I’ve gotten to the end of the movie, through some of the more droll scenes in between Fredericksburg and the final engagement of the movie. The portrayal is a little stilted, only showing Jackson’s Corps assault on the 11th Corps and not the other fighting until it leads up to Jackson’s wounding, but I appreciated the construction of those scenes, the reenactor extras who took time to run silently out of the trees tens of times to get the scene right, and the view where this video spot starts of several brigades worth of Confederates at right shoulder shift arms at the double quick showing how it probably looked had one been there to witness it.
Visiting the battlefield is interesting. There are gun emplacements still visible, emplacements that were dug before the battle started pointing to something of Hooker’s mindset at the time. These emplacements had to be repositioned, faced in a direction Hooker suspected he might be attacked and they had to be swiveled as Jackson’s attack drove the 11th Corps in on the III Corps positions. These are small burms now, preserved and cut into the earth to protect field batteries. They are sort of unique for this time period on a civil war battlefield save for Petersburg and Vickburg where long term siege lines were constructed. Emplacements such as this were constructed when one thought they were going to occupy this spot for more than a day.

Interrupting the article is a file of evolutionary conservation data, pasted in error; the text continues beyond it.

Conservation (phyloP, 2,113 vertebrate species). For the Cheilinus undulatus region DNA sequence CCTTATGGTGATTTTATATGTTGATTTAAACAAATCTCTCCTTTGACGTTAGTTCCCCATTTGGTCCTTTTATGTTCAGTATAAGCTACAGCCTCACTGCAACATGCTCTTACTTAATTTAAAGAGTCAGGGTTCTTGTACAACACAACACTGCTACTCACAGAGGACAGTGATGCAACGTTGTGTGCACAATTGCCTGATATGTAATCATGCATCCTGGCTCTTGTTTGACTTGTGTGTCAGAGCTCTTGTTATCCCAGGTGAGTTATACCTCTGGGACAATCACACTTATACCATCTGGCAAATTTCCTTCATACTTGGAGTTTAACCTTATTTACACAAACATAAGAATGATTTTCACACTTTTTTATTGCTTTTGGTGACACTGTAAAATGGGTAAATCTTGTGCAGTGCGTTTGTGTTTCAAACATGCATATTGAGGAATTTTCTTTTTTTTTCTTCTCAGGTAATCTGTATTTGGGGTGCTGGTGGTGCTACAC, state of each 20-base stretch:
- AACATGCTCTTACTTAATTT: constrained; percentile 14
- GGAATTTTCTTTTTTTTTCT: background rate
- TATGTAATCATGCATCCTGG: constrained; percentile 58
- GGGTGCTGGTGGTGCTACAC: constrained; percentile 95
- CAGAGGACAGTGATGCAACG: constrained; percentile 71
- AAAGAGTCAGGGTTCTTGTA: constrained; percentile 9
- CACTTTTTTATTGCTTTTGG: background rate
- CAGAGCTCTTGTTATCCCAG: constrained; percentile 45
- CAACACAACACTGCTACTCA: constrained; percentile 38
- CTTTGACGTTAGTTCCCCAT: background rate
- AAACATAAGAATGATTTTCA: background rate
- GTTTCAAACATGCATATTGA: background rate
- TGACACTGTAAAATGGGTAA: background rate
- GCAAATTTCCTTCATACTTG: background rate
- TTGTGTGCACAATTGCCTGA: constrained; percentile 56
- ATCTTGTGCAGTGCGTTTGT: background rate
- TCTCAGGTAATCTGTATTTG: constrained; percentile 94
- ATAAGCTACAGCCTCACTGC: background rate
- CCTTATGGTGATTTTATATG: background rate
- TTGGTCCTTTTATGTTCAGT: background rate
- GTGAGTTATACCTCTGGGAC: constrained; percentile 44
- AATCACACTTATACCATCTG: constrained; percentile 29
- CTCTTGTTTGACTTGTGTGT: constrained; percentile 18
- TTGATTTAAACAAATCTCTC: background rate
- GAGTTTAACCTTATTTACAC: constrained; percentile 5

Joseph Hooker had stolen a march on Lee, placing the bulk of the Army of the Potomac on Lee’s flank and leaving two corps back on Stafford Heights overlooking Fredericksburg to demonstrate – which Sedgewick does and takes Maryes Heights finally. Why Hooker paused and waited and why he waited for Lee to make the next move is up for debate. The fighting was a precursor to what fighting would be like in a year when Grant pushes the AoP into the Wilderness and Lee meets him again near the site of the bitter two day struggle known as Chancellorsville. Jackson’s attack is commenced with limited daylight left and is able to push in the 11th Corps but is unable to do more, the other attacks by Lee’s army also fail to drive into the Union left and center and a stalemate ensues the continuing day with neither side gaining any advantage. Hooker finally pulls back across the Rappahanock river and the rest is history leading up to the invasion of Pennsylvania and Gettysburg.